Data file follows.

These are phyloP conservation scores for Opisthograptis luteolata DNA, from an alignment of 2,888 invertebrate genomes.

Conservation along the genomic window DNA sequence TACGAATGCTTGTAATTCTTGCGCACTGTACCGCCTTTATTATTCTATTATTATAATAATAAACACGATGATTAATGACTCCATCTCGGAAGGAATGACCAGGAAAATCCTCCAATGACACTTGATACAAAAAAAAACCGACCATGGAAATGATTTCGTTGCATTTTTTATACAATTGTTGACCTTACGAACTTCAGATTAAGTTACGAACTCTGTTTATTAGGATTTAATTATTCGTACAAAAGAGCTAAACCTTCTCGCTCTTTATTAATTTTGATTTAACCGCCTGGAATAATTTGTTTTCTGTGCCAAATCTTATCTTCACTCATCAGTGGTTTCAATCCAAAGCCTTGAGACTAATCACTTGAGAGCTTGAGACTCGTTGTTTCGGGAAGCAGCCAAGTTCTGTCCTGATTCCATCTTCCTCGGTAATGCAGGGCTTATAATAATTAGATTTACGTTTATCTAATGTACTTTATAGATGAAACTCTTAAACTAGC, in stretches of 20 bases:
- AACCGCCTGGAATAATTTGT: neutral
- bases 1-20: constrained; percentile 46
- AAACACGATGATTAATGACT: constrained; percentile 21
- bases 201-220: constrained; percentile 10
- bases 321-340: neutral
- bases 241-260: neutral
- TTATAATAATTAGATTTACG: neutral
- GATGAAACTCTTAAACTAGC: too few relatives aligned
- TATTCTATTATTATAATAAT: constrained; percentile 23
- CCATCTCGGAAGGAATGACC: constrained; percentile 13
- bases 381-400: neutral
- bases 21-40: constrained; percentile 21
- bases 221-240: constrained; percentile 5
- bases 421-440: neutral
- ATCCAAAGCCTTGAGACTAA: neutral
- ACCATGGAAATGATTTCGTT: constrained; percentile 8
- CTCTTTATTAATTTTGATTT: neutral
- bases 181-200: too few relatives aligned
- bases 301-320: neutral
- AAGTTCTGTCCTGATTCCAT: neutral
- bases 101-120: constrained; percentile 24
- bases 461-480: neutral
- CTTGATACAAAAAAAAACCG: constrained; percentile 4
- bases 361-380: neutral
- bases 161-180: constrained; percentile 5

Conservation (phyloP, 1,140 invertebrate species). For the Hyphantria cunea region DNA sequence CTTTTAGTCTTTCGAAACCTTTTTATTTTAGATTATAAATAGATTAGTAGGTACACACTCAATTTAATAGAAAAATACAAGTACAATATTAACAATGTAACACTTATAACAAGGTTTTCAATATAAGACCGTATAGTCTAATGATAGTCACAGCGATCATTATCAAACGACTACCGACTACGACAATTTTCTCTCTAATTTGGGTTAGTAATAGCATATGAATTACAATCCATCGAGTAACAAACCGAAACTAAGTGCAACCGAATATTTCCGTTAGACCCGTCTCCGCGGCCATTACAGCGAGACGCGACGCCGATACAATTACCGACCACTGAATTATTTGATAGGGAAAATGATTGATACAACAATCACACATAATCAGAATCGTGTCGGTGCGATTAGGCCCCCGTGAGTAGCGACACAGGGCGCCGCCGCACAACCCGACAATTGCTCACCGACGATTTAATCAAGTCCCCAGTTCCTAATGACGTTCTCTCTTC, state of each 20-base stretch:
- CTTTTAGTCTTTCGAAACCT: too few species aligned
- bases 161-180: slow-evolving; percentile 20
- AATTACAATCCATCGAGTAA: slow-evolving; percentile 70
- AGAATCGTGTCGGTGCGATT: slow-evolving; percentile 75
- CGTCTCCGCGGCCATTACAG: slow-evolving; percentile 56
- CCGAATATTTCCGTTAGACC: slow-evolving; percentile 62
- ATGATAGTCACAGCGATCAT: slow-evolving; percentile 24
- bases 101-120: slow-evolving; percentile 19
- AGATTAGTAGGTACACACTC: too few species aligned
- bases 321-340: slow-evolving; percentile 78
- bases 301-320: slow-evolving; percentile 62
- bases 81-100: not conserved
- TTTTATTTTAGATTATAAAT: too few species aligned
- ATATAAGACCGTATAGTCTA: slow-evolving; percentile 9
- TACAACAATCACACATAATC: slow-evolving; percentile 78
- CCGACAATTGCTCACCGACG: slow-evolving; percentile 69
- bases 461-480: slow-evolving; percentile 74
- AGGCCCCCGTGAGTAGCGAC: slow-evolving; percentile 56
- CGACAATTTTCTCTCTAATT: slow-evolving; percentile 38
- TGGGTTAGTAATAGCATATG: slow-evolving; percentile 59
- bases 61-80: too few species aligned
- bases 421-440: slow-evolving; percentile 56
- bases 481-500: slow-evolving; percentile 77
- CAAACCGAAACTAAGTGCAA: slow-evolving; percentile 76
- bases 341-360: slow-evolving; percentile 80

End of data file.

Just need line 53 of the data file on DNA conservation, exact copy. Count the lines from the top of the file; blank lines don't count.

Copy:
- bases 341-360: slow-evolving; percentile 80